As I announced recently on Facebook, I've committed myself to running a half-marathon in just under two months. On the surface, this might seem like a crazy idea: I mean, I haven't run farther than 6 miles at a time in my entire life and when I say "I'm going to go work out," I most pretty much never ever mean "I'm going to go for a run." But if you dig deeper, it actually is a crazy idea.
I mean, I don't have any business running a half marathon. Seriously. I did track for exactly two years of my life--seventh and eighth grade--and I was not only terrible, I also hated pretty much everything about track except for walking from the junior high to the high school with my friends and eating sugary crap on the way at the gas station.
But, okay, actually, I have at various times in my life taken somewhat to running. But not all that recently. So why a half-marathon? Well, in part because one of my co-workers asked me to. Not just me, pretty much everyone in the whole school, and it was totally an option to run a 5k instead of a half. But the thing is, even though I know I'm in pretty terrible cardiovascular shape, I'm still pretty confident that I could go out and complete a 5k right now. Maybe not very quickly, but I could do it. But 13.1 miles? I don't know. It's the challenge, I guess. See if I can do it.
So let's talk training. For most of the winter, I have decidedly not been training for a half. My training this winter has been almost exclusively weight training, shaped by some time I spent hanging out with the Marines in San Diego in late January. While there, we took the Marine Combat Fitness Test, which included this thing where we lifted a 30-lb ammo can overhead as many times as we could in 2 minutes. Now, 30 pounds isn't that much, but I found that trying to do it continuously for 2 minutes got really, really hard.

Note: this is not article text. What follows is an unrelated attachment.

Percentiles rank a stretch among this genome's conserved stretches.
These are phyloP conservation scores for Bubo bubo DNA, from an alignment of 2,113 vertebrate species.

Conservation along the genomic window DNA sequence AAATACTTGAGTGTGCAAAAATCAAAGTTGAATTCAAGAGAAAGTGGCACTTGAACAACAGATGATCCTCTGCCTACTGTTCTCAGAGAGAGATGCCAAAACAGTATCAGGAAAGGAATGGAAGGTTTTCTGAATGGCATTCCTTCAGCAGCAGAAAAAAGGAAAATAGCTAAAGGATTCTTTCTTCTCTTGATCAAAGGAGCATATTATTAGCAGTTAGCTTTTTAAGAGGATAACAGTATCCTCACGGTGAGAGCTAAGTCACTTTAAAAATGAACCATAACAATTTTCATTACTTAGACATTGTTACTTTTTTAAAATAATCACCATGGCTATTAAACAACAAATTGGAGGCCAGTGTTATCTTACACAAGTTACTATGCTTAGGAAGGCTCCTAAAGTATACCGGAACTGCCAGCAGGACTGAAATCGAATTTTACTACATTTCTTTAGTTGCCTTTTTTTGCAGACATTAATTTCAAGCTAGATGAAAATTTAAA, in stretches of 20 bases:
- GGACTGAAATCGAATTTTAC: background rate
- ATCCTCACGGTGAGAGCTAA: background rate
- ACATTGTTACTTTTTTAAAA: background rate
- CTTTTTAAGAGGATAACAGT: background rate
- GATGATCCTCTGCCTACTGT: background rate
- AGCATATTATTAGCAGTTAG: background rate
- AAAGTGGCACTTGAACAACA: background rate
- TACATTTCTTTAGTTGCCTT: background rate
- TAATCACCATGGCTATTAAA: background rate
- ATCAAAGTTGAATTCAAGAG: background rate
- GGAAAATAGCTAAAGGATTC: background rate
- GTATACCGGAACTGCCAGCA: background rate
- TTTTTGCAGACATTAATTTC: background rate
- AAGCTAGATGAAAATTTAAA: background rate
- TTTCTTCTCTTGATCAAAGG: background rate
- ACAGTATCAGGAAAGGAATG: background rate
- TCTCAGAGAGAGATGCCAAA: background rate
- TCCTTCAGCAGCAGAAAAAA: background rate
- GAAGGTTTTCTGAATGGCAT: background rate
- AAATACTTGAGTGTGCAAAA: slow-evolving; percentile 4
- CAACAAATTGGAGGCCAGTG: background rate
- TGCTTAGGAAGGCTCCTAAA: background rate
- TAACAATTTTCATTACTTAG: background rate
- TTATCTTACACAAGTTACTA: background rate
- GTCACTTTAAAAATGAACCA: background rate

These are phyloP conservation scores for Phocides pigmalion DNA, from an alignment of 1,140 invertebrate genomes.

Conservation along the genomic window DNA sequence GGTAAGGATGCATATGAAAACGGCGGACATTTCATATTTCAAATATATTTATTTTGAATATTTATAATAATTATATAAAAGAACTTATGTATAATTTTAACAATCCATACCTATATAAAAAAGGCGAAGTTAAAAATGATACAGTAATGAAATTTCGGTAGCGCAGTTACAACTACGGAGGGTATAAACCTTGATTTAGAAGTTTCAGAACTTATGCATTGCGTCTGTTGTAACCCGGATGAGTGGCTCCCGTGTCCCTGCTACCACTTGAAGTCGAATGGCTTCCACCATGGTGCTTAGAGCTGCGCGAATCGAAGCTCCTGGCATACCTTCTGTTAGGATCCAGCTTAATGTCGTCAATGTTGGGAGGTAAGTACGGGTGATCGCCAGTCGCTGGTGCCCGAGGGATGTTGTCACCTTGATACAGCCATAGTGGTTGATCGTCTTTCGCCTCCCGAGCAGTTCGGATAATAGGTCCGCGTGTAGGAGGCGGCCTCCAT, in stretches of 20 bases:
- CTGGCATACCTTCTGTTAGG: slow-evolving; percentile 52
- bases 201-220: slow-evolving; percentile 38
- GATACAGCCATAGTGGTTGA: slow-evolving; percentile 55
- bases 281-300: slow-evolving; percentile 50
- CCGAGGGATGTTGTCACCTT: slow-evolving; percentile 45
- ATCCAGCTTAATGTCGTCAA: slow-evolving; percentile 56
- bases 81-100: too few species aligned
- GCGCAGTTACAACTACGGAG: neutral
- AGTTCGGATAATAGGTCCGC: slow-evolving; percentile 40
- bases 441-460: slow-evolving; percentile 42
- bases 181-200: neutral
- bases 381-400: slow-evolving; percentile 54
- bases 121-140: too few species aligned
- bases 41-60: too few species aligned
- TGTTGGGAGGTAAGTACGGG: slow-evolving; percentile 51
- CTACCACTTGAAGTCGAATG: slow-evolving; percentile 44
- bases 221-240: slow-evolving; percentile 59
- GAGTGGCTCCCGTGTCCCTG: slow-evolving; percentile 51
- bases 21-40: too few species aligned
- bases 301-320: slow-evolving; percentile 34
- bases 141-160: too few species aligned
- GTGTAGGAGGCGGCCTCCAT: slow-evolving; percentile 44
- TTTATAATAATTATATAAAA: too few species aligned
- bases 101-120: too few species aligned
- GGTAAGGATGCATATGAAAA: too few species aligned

So I thought "Huh, I thought I was fairly strong, but apparently I don't have a whole lot of endurance." Which makes sense since for the past few years I've mostly been lifting in the 1-5 rep range. So, with that seed planted, this winter I've still been focusing on the "big lifts," but I've structured my training around a 2-minute max effort. It took a while to find the right weights and, for that matter, all the right exercises, because it turns out that it's really hard to do back squats continuously for two minutes while maintaining good form (so I've been doing 2 minutes of leg press and adding in some heavier squats later in the workout). Besides that, I've been doing bench press, lat pull-downs, dead lifts, and shoulder press. It's been pretty enjoyable overall: I feel like I'm getting a pretty intense workout, but it's very efficient. Even with warm-ups and time to recover between exercises, I get in and out pretty quickly.
Last week, before I signed up for this half marathon, but with the possibility in the back of my mind, I went for one run in addition to my weight lifting workouts. And I have to say, it wasn't exactly the kind of workout that screamed "Hey, you should sign up for a half marathon!" Because I ran like 25 minutes and stopped several times along the way. So maybe a half-5k...? Is that a thing?
But I had an abiding faith that it would get better this week and--SPOILER ALERT--it did. But more on that in my next post. I figure I'll use this half-marathon thing not only to motivate me to train in a different way but also to blog more frequently. And just like it would be a bad idea to go out the first time and try to run 13 miles, it would also be a bad idea to write much more than I already have. So I won't, except to recap my training last week:
Day 1: Leg press, Bench, Squats, Lat Pull-downs
Day 2: Dead lifts, Shoulder Press, Lat Pull-downs
Day 3: a very, very sad little run